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The Mental Health Benefits of Work: Do They Apply to Welfare Mothers with a Drinking Problem?

Abstract

A longstanding tradition of employment-related research has shown the mental health advantages of employment. However, given welfare reform mandates for employment and a welfare population with disproportionately high rates of depression and co-occurring substance abuse problems, it is unclear if women on welfare reap this advantage. This analysis draws on 4 years of data from the Welfare Client Longitudinal Study to examine the mental health benefits of employment among women on welfare (N = 419) and to assess whether drinking problems alter the relationship. Repeated measures analyses suggest that women who enter welfare with a drinking problem may not experience the same decline in depression symptoms following employment. Improving the connections between welfare and treatment services for women with alcohol problems may, however, have important implications for their mental health.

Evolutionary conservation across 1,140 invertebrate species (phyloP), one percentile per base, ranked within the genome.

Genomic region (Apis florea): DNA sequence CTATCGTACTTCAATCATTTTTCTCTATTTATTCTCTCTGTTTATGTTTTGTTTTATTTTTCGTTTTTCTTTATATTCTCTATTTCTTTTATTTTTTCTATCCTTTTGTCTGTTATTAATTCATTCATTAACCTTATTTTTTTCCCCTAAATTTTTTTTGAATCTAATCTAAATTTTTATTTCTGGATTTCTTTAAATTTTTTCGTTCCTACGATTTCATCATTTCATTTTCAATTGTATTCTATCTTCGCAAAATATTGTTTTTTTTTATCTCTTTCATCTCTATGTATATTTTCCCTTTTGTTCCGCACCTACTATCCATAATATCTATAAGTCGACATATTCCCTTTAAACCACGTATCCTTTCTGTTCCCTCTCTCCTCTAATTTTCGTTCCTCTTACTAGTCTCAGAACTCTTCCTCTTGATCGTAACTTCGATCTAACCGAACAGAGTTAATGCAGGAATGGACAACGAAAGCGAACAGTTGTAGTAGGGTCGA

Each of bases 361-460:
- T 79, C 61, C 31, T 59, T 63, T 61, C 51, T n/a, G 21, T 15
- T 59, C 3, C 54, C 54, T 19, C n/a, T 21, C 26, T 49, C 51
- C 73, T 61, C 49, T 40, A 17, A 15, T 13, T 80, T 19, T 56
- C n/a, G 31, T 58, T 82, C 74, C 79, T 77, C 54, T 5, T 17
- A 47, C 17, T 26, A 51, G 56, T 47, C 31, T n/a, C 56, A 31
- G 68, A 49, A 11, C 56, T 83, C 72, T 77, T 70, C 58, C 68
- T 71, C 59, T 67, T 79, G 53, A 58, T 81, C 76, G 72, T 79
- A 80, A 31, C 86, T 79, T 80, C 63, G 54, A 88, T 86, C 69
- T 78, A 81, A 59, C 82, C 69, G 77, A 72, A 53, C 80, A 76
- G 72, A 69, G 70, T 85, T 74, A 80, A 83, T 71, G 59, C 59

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Author information

Correspondence to Denise Zabkiewicz PhD, MPH.

Additional information

This study was made possible by grants from the U.S. National Institutes on Health, National Institute on Alcohol Abuse and Alcoholism to the Alcohol Research Group, Public Health Institute, including: Center Grant (AA-05595), R01 Project Grant (AA-10015), R21 Grant for Secondary Analysis of Existing Health Services Data (AA-12159) and T32 Training Grant (AA-007240). A previous version of this paper was presented at the Addiction Health Services Research (AHSR) Conference, “Understanding the Community Perspective,” Little Rock, AR, October 23–25, 2006.

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Zabkiewicz, D., Schmidt, L.A. The Mental Health Benefits of Work: Do They Apply to Welfare Mothers with a Drinking Problem?. J Behav Health Serv Res 36, 96–110 (2009). https://doi.org/10.1007/s11414-008-9148-9

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Keywords

  • mental health
  • depression
  • welfare
  • employment
  • alcohol problems
  • problem drinking